What Is Third Wave Feminism, And How Does It Differ From Second Wave Feminism?

885 words - 4 pages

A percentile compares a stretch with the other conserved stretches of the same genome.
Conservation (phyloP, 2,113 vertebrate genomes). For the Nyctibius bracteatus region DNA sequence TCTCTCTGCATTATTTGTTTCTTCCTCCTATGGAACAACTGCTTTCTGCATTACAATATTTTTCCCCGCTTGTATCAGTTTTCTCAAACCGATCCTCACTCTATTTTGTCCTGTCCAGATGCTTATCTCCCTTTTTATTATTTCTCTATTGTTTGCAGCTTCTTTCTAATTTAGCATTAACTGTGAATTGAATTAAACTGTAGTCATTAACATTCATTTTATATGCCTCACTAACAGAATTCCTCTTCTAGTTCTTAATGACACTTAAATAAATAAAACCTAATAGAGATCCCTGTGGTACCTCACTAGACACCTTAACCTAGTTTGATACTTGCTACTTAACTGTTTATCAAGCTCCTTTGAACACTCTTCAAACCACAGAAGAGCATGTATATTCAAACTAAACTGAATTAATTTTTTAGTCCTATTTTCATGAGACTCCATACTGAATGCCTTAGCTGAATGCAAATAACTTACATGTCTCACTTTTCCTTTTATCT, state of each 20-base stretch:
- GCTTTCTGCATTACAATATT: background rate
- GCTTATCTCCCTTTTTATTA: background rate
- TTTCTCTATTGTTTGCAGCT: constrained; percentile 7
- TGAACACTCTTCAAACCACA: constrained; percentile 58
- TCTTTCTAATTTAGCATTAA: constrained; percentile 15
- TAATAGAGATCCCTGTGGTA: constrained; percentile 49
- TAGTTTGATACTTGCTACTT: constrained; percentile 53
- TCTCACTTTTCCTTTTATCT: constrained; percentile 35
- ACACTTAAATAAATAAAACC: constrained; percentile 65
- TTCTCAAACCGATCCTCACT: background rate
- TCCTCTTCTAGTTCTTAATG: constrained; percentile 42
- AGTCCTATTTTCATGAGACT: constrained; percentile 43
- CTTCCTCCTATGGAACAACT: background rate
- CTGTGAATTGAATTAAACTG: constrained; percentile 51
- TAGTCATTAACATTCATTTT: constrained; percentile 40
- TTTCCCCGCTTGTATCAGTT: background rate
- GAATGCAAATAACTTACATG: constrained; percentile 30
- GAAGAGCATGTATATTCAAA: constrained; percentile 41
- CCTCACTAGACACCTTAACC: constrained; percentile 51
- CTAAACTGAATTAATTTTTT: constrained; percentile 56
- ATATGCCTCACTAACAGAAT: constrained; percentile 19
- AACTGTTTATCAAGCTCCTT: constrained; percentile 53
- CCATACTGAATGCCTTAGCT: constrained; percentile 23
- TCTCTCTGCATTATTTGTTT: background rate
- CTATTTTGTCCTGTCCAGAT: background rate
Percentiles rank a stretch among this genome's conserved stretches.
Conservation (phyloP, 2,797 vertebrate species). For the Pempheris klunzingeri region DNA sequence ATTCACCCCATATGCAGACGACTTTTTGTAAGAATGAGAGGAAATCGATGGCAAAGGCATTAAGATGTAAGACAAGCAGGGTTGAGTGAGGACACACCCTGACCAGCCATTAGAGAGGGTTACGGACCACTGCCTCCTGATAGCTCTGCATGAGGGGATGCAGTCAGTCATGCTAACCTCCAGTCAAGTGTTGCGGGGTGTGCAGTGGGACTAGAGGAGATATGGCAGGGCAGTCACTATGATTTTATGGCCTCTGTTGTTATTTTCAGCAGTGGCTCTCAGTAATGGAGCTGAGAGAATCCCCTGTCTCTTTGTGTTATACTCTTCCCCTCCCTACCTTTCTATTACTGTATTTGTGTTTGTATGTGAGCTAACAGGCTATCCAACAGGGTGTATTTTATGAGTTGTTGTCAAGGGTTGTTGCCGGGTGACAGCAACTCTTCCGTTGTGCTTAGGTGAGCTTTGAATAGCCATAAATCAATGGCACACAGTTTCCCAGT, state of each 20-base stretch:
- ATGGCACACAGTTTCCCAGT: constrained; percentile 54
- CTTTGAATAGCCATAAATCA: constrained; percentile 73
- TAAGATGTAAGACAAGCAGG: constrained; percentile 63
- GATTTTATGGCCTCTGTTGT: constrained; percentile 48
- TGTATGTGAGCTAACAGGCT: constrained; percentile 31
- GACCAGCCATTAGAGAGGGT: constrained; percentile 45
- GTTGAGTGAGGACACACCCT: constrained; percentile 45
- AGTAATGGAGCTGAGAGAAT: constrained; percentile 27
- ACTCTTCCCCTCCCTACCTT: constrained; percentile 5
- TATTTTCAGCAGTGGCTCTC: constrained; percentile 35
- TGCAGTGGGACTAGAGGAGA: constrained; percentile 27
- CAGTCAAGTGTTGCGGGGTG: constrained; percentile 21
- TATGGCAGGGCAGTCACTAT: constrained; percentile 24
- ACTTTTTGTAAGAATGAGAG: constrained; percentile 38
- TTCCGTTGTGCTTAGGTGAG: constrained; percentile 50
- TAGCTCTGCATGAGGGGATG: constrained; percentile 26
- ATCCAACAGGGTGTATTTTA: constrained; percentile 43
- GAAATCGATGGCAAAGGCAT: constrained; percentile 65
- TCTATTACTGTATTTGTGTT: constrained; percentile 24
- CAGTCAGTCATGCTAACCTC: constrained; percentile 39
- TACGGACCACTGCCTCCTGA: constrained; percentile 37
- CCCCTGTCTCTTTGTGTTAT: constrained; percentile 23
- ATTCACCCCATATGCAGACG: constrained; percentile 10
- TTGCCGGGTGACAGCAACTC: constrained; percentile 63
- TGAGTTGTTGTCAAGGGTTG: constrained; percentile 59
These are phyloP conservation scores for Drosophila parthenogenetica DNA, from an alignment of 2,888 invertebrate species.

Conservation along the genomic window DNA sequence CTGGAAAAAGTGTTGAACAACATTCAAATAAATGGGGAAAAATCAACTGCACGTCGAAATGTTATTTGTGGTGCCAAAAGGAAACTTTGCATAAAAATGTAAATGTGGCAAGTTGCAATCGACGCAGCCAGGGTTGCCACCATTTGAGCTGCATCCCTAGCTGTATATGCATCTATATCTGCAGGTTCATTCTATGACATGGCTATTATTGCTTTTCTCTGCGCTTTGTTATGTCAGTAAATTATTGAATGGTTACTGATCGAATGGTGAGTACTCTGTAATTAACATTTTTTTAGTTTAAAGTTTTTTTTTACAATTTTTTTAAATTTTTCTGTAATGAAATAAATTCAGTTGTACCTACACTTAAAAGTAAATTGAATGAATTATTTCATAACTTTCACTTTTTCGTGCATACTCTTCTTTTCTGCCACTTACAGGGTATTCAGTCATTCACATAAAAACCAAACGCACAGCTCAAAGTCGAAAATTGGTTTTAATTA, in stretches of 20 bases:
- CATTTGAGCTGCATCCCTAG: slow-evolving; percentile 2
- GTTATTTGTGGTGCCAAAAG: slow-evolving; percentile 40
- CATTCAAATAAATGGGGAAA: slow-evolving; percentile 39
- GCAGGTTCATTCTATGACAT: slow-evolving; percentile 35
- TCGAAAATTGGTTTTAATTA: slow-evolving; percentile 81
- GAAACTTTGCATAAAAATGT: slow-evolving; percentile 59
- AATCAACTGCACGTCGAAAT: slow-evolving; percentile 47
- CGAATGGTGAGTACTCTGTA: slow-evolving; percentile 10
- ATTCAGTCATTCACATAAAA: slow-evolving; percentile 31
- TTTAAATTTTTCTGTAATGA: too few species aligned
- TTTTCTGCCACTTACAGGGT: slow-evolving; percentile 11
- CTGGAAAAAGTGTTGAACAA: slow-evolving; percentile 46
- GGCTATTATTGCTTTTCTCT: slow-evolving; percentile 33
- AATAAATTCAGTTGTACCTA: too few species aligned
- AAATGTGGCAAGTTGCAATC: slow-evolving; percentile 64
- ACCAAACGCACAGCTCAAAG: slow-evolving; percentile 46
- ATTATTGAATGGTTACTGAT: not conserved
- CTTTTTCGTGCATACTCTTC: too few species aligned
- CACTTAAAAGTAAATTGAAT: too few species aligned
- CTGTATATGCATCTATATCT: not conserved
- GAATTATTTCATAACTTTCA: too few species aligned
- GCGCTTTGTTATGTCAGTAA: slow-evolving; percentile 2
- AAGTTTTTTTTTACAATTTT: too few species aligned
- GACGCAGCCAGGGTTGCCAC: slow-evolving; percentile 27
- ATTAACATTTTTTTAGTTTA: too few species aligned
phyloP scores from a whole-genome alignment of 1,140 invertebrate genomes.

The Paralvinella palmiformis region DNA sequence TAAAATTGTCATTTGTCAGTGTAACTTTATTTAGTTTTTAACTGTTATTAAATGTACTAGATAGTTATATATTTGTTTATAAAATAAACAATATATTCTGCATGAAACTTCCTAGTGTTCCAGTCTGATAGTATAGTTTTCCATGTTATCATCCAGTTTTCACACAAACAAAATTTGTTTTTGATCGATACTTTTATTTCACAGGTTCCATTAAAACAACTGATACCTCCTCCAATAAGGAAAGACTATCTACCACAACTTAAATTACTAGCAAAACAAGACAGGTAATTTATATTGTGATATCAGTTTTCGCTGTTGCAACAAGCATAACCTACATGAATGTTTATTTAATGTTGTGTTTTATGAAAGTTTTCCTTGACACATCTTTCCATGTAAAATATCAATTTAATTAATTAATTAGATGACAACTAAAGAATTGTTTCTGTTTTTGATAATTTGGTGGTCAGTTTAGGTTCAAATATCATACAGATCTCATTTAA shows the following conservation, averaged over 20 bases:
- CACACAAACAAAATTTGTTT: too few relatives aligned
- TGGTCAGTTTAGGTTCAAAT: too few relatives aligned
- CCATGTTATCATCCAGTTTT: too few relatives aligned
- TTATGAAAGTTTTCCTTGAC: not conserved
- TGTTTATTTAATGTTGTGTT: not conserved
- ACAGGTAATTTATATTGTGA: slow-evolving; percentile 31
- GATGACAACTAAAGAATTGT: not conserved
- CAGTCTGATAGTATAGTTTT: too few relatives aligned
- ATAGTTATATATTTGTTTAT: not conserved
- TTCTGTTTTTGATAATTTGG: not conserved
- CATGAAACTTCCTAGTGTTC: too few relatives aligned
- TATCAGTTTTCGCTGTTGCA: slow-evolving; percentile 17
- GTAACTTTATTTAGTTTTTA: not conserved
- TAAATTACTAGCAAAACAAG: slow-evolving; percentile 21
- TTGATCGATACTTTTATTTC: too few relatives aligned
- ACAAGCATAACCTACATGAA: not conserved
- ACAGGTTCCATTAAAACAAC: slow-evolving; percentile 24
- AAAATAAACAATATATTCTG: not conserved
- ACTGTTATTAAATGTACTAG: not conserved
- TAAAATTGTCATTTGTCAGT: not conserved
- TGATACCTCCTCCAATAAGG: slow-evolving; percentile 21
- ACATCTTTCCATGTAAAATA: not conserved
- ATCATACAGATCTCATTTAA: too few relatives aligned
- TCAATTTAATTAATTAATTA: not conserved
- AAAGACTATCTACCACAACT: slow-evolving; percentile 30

What is third wave feminism? In what ways is it similar to or different from second wave feminism?Four main points-Explain third wave feminism, core ideas.Second wave feminism.Discuss comparisons.Core notions- in second wave feminism, gender is socially constructed. Preoccupation with equality, what it is, what the ideas were [social, liberal, radical]. Key theorists during second wave feminism argued that the social construction of gender could be challenged in different ways. Not unified, argued for different approaches.Make it clear that the basic assumption on which this thinking is based is that "women" can be discussed as a unified term.Question being are women a unity?Third wave addressed this, saying it wasn't.Begin with notion of equality and how it was addressed by second wave theorists. Each had a different emphasis and identified key problematic and approaches to achieving equality. Irony being that while they wanted to unify women, they themselves were not unified in different ideas and rejected other groups.Fundamental issues is that this presumes and assumes that "woman" can be approached as a unified body with a shared and equivalent set of concerns.This became the basic premise of third wave feminism, which began to engage notions of identity and difference and considered that these had to be acknowledged to account for distinct and individual perspectives. Key ideas and examples can be found in the work of a range of theorists, discuss Alice Rossi, Carol Gilligan, bell hooks,Don't want to eliminate difference, celebrate things about women that are different, believe that society should not stand in their way, if they wish to be female they should be allowed. Problem is not being the same as men, problem is women not reaching their full potential.I have selected four key theorists from each wave on the basis that their ideas are consistently written about and referenced in my selected sources. Each argument has a clear bearing on the core argument which underpinned each wave.Must establish similarity- both waves are concerned with roles which society has allocated to women, so their similarity lies within a common ideological purpose."The degree to which a unity of women as different from men can be reconciled with the construction of identity and differences among women."Third Wave FeminismLate 80s to 90s.Grew out of difficulty to reconcile theoretical frameworks of second wave feminism with notions of identity and difference. Began with embracing the diversity and difference in perspectives between women. Does not define feminism in terms of "hyphens", much more free. Begin with concepts of difference, relational rather than binary "hyphen" approach, celebrates being different, recognises that identity can be made up of multiple things and is not centred around gender and seeks to challenge the constricting binary ideas of the second wave movement,...

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